The statement from the Bank of England noted: “All members agree that any future increases in Bank Rate would be expected to be at a gradual pace and to a limited extent.” It added that it expected two further rises of 0.25% in the next two years.
Governor of the Bank of England Mark Carney has been signalling a rate rise since August this year and markets put the likelihood of a rise at 90%.
Savills head of residential research Lucien Cook said he expected the first Bank of England Base Rate rise to be symbolic in nature.
Speaking at the publication of the property company’s five-year forecast, Cook said the move also gave the bank some wriggle room in case it needed to cut rates again if the economy were to need a boost.
He noted that many borrowers were insulated from any rise by being on fixed-rate deals or having gone through the stress testing regime enacted by the Mortgage Market Review.
Lenders will pass on rise
Coreco director Andrew Montlake said the MPC had no choice to act in order to maintain credibility after its warnings and noted that it may have also been to provide an extra buffer in case the bank needed to cut rates again should the Brexit negotiations fail to provide an unsuitable outcome.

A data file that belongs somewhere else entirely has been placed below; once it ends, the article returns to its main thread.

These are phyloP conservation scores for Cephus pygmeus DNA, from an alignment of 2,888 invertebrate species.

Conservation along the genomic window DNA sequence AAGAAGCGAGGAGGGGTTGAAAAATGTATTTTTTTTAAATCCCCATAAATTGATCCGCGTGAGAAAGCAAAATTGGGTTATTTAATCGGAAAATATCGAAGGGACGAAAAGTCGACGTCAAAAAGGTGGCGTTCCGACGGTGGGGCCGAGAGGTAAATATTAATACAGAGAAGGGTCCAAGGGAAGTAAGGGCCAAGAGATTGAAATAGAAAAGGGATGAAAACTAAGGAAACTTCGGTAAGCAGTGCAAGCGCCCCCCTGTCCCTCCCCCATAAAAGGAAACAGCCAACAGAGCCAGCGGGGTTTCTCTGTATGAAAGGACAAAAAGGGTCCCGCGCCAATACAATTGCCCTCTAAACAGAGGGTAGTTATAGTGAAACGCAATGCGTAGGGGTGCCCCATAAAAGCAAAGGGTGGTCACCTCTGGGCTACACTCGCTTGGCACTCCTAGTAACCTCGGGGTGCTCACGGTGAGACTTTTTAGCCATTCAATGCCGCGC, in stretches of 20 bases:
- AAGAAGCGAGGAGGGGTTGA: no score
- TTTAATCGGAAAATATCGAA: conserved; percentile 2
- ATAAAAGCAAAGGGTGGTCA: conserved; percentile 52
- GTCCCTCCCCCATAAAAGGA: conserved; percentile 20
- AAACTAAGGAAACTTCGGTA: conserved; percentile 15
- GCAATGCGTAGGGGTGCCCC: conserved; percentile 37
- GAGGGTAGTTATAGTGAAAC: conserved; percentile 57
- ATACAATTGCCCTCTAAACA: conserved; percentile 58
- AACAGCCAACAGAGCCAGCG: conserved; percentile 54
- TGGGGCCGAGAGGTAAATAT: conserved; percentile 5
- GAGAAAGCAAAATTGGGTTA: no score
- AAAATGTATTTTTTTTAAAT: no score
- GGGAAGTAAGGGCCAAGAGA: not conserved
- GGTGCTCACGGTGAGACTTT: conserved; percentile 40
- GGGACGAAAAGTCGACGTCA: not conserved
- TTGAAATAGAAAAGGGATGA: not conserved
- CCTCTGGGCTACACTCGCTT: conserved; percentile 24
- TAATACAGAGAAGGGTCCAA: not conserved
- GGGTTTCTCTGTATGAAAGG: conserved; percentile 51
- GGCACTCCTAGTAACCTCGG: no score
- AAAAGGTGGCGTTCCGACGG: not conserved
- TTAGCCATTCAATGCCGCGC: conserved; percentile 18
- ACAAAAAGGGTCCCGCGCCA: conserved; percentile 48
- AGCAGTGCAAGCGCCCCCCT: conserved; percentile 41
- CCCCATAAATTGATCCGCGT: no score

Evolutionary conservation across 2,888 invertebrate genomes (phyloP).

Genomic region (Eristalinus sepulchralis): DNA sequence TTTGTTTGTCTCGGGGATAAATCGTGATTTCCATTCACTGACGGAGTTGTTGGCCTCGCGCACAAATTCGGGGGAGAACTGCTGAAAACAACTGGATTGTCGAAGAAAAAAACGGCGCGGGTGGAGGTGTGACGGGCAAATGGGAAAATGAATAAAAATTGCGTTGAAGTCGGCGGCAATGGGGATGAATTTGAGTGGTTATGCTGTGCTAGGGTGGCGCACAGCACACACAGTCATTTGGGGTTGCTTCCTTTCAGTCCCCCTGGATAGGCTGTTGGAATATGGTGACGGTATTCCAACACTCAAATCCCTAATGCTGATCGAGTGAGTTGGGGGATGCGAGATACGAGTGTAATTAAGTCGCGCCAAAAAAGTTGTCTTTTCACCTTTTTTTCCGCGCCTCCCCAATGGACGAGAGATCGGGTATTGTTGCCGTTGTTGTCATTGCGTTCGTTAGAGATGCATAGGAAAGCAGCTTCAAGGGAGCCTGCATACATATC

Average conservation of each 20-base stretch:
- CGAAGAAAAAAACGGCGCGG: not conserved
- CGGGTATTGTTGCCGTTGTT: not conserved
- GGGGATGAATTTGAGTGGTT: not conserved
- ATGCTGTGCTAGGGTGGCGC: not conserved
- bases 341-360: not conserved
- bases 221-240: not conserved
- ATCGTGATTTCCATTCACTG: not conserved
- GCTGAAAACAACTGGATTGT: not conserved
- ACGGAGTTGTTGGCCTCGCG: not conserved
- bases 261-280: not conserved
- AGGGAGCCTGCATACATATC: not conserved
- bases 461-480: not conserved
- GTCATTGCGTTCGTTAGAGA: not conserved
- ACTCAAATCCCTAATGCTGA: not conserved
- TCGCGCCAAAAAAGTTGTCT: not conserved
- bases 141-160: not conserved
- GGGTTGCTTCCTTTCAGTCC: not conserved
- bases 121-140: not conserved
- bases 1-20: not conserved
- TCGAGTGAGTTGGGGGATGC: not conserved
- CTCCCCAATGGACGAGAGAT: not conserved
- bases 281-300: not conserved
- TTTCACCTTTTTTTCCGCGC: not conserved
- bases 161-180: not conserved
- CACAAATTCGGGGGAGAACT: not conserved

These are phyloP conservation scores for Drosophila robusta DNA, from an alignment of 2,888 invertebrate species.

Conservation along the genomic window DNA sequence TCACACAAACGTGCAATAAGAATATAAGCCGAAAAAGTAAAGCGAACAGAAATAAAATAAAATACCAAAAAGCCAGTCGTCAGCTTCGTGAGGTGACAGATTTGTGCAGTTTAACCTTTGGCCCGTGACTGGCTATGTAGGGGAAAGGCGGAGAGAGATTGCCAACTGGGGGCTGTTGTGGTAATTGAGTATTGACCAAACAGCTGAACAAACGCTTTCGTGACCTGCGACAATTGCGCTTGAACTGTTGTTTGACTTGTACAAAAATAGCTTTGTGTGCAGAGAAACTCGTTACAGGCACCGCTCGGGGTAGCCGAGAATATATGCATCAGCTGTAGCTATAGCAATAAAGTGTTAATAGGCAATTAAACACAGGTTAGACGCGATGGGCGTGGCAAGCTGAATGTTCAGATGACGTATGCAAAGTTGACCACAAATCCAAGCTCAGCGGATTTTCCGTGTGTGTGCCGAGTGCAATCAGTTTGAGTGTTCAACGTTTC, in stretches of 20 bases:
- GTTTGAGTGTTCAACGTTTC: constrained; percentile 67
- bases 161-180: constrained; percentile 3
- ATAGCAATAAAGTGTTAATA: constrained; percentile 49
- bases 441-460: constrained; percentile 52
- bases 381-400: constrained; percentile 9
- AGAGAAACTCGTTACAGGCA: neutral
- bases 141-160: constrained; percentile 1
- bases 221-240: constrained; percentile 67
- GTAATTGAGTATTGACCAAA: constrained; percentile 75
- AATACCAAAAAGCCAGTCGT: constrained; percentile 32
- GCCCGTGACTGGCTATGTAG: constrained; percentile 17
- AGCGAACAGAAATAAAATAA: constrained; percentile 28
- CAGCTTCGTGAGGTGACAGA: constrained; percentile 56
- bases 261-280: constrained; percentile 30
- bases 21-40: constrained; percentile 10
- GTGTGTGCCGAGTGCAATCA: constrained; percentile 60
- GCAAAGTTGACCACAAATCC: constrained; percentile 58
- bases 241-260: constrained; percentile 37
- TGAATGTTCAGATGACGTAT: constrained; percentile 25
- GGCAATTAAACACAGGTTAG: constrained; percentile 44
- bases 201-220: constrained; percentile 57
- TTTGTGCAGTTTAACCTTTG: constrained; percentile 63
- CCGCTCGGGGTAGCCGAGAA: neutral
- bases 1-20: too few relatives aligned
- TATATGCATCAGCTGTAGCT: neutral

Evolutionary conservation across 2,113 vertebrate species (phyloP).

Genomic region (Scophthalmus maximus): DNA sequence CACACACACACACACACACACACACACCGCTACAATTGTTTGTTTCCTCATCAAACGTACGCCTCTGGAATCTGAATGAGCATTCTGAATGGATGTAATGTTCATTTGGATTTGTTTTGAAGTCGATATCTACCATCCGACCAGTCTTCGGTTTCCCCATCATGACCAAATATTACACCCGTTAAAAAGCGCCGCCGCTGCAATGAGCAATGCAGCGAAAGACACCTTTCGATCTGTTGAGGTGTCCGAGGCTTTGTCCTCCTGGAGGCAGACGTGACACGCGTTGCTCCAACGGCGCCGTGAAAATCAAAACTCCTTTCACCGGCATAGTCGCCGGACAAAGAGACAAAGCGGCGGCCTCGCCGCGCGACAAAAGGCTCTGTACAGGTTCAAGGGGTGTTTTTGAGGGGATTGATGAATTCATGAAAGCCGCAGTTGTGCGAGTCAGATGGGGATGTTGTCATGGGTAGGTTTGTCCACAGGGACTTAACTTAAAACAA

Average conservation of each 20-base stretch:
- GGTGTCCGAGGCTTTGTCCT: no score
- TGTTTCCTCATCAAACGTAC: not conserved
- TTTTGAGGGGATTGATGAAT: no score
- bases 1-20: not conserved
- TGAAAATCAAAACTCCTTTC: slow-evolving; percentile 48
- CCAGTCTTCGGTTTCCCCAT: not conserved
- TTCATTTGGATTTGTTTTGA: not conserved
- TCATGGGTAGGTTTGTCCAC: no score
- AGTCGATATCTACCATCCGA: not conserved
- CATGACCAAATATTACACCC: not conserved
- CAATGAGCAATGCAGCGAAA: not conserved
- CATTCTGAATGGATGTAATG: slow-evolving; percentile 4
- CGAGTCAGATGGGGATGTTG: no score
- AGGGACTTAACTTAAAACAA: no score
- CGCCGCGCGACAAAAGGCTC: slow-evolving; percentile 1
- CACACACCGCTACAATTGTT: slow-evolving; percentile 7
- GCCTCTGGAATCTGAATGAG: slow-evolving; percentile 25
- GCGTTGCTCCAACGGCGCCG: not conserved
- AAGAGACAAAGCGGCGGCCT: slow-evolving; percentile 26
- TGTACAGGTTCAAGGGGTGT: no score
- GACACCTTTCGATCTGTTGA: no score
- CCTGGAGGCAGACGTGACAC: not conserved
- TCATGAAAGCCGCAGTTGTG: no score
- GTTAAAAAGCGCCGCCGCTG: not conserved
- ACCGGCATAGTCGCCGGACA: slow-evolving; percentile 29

He added that the firm expected lenders to pass on the full increase to borrowers almost immediately.
“But with an increased number of mortgages now arranged on a fixed-rate basis, the impact will not be as intense as it could be,” he said.
“Speculation of this move has also meant that this rate rise has already been priced in by markets, resulting in many lenders already having increased their fixed-rate offerings over the last couple of weeks, however the competitive pressure that exists in the mortgage market looks set to continue for the foreseeable future which will keep the market competitive.
“For any borrower still on a variable rate or coming to the end of their current product term it makes sense to review their options sooner rather than later,” he added.
MPC members Ian McCafferty and Michael Saunders had already voted for a rate rise at earlier meetings and Carney, Andy Haldane and Gertjan Vilieghe appeared minded to raise rates from speeches in the last few months.
“When it comes to monetary policy, talk matters almost as much as action,” said Kallum Pickering, senior UK economist at Berenberg. “Now that the market is ready and waiting for a hike this week, the BoE would risk a major hit to its credibility if it did not meet this expectation.”
Yesterday, Nationwide confirmed it will push up variable mortgage rates if the Bank of England raises base rate today pre-empting a possible increase.
A spokeswoman for Nationwide told Mortgage Solutions it wanted to give its customers certainty for the future, amid growing speculation that rates would rise and the lender simultaneously cut fixed rates for existing customers by 0.5%.
The lender has confirmed that variable rate mortgages, including its Standard Variable Rate (SVR) will go up by 0.25% from 1 December after a rate rise.